The Battle of Arnhem, one of the most dramatic battles of World War II, was as daring as it was ill-fated. It cost the Allies nearly twice as many casualties as D-Day. This is the whole compelling story, told through the vast cast of characters involved. From Dutch civilians to British and American strategists, its scope and ambition is unparalleled, superbly recreating the terror and suspense, the heroism and tragedy of this epic operation.
NEW YORK TIMES BESTSELLER • From the author of The House of the Spirits, this epic novel spanning decades and crossing continents follows two young people as they flee the aftermath of the Spanish Civil War in search of a place to call home. “One of the most richly imagined portrayals of the Spanish Civil War to date, and one of the strongest and most affecting works in [Isabel Allende’s] long career.”—The New York Times Book Review NAMED ONE OF THE BEST BOOKS OF THE YEAR BY Esquire • Good Housekeeping • Parade In the late 1930s, civil war grips Spain. When General Franco and his Fascists succ... continue
SHORTLISTED FOR THE BOOKER PRIZE 2021 It begins with a message: a telephone call informing Krishan that his grandmother''s former care-giver, Rani, has died in unexpected circumstances, at the bottom of a well in her village in the north, her neck broken by the fall. The news arrives on the heels of an email from Anjum, an activist he fell in love with four years earlier while living in Delhi, bringing with it the stirring of distant memories and desires. As Krishan makes the long journey by train from Colombo into the war-torn Northern Province for the funeral, so begins a passage into the so... continue
On April 24, 1915, Grigoris Balakian was arrested along with some 250 other leaders of Constantinople’s Armenian community. It was the beginning of the Ottoman Empire’s systematic attempt to eliminate the Armenian people from Turkey—a campaign that continued through World War I and the fall of the empire. Over the next four years, Balakian would bear witness to a seemingly endless caravan of blood, surviving to recount his miraculous escape and expose the atrocities that led to over a million deaths. Armenian Golgotha is Balakian’s devastating eyewitness account—a haunting reminder of the firs... continue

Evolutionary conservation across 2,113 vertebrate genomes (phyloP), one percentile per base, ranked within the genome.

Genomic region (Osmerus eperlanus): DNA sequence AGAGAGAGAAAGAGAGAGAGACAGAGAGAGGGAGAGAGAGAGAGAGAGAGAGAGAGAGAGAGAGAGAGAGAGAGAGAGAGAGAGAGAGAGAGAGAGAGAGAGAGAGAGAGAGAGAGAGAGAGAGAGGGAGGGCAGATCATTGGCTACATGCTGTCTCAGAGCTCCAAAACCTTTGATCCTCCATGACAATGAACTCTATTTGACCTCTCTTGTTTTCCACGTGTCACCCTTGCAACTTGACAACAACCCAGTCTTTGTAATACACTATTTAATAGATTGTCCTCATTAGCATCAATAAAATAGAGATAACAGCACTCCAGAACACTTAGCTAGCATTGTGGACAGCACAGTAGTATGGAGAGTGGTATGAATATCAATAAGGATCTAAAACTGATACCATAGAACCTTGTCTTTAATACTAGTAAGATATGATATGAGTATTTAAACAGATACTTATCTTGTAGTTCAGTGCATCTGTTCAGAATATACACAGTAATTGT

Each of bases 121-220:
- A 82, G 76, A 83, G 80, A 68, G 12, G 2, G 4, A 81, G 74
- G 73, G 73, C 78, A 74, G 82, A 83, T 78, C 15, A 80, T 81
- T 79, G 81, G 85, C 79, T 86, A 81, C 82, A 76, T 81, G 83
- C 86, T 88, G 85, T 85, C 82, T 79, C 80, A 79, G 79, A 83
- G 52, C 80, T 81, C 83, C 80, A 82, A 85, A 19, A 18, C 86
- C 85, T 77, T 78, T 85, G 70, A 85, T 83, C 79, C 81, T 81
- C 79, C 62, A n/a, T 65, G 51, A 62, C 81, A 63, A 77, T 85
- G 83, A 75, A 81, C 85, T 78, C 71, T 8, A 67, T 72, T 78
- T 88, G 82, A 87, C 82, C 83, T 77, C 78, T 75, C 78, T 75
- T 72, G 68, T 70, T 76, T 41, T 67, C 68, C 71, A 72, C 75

When the Soviet army arrives in Afghanistan, the elderly Dastaguir witnesses the destruction of his village. Haunting in its spareness, "Earth and Ashes" is a tale of devastating loss, but also of human perseverance in the face of madness and war.
From the award-winning, bestselling author of Americanah and We Should All Be Feminists—a haunting story of love and war • Recipient of the Women’s Prize for Fiction “Winner of Winners” award With effortless grace, celebrated author Chimamanda Ngozi Adichie illuminates a seminal moment in modern African history: Biafra's impassioned struggle to establish an independent republic in southeastern Nigeria during the late 1960s. We experience this tumultuous decade alongside five unforgettable characters: Ugwu, a thirteen-year-old houseboy who works for Odenigbo, a university professor full of revo... continue
Junior Library Guild Selection * New York Public Library's Best Books for Teens * Goodreads Choice Awards Nonfiction Finalist * Chicago Public Library’s Best of the Best Books for Teens: Nonfiction * 2018 Texas Topaz Nonfiction List * YALSA's 2018 Quick Picks List * Bank Street's 2018 Best Books of the Year “This gut-wrenching, poetic memoir reminds us that no life story can be reduced to the word ‘refugee.’" —New York Times Book Review “A critical piece of literature, contributing to the larger refugee narrative in a way that is complex and nuanced.” —School Library Journal (starred review) T... continue
“A brilliant debut novel” about a young Bosnian War refugee who finds the secret to survival in language and stories (Los Angeles Times). For Aleksandar Krsmanović, Grandpa Slavko’s stories endow life in Višegrad with a kaleidoscopic brilliance. Neighbors, friends, and family past and present take on a mythic quality; the River Drina courses through town like the pulse of life itself. So when his grandfather dies suddenly, Aleksandar promises to carry on the tradition. But then soldiers invade Višegrad—a town previously unconscious of racial and religious divides—and it’s no longer important t... continue
"Burundi, 1992. Gabriel a 10 ans. Il vit dans un confortable quartier d'expatriés avec son père français, entrepreneur, sa mère rwandaise et sa petite soeur Ana. Alors que le jeune garçon voit avec inquiétude ses parents se séparer, la guerre civile se profile et, par vagues successives, la violence envahit le quartier. Premier roman." -- various wwbsites